It is no small thing to provide enough pictures to fill an exhibition and Sam was kept extremely busy: drawing, choosing photographs, printing and framing works.I was determined that this should happen however. As his teachers will agree- Sam is incredibly talented but  he battles with fitting into the educational system. He is not rude or rowdy- the very opposite-but he finds it incredibly hard to produce suitable work within the time scale allowed. This has meant his exam results do not represent his brilliance! As a teenager and an artist, it is doubly easy to become discouraged and depressed.
It was important, therefore, to give his art a chance to prove its worth.

The first sale is always a milestone- ( there is the all-important 'red dot' on the card of the photograph!)

The private view was its usual riotous, wonderful mix of friends, animals, art and wine. I think they are one of my favourite social events- what could be a better mix?

By the end of the evening there were enough sales for the artists to feel happy and appreciated. For Sam though, the important thing was- as he put it so perfectly-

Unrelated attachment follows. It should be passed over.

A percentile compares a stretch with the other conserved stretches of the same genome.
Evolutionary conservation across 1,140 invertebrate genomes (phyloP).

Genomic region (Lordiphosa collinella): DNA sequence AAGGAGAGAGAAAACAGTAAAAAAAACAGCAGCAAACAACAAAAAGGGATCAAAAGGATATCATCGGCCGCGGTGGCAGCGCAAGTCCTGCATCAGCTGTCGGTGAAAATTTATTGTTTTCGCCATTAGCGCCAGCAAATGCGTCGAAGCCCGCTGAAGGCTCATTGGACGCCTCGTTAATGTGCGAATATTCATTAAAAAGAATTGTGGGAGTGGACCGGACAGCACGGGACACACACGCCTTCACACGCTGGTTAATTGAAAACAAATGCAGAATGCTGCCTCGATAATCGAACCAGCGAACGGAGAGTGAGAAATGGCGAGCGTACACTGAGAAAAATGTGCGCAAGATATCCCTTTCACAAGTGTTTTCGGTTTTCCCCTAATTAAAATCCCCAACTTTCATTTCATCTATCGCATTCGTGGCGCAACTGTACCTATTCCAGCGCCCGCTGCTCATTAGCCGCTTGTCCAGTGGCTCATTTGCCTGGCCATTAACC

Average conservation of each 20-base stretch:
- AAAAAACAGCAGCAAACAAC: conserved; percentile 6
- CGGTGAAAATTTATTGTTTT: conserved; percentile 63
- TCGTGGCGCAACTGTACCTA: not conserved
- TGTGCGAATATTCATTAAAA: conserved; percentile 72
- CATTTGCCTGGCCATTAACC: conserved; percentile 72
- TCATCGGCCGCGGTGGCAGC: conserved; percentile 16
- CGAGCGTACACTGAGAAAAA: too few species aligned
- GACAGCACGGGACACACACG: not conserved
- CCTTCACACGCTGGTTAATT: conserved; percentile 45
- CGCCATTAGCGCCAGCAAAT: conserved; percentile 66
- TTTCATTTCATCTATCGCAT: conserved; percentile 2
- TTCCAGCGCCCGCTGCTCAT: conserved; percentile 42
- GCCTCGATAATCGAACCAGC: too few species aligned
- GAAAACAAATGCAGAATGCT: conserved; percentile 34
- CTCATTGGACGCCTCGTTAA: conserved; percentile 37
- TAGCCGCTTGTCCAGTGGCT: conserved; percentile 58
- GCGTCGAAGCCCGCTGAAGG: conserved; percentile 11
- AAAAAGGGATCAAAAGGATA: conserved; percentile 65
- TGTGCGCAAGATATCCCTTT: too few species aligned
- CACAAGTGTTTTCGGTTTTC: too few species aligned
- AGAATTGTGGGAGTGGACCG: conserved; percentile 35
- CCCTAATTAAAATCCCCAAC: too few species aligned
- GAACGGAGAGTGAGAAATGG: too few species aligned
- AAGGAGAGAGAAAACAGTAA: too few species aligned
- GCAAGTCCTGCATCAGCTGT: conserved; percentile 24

" A Stranger loved and bought my pictures".
Throughout the week Sam shared his love of photography with other artists-

and had his pictures discussed and appreciated

It was a busy week. We even had a day when young artists brought in the work to 'show and tell'

What made me the happiest was people's reactions to Sam's most important piece.
 He drew it for his art GCSE exam when he was 15. It is the foundations of Salisbury's Cathedral crammed with delicate drawings of all Sam's favourite buildings from the city. It's unique, quirky and a joy to every body who loves the architecture and history of Salisbury. His teachers loved it but it did not impress the examiners and Sam did not receive the grade he needed or was hoping for.
We made full size and small prints of " The Foundations of the City" and everybody loved them ... and bought them!

So the Art's Trail was a success, the walls of the house have still not recovered but I'm content. On the last day we took a picture of John, Sam and myself- happy and satisfied

We had made a good team.
And I am so very proud of my son.
With thanks also to David, Emily, and Anne Marie ( John's wife) for all their loving support.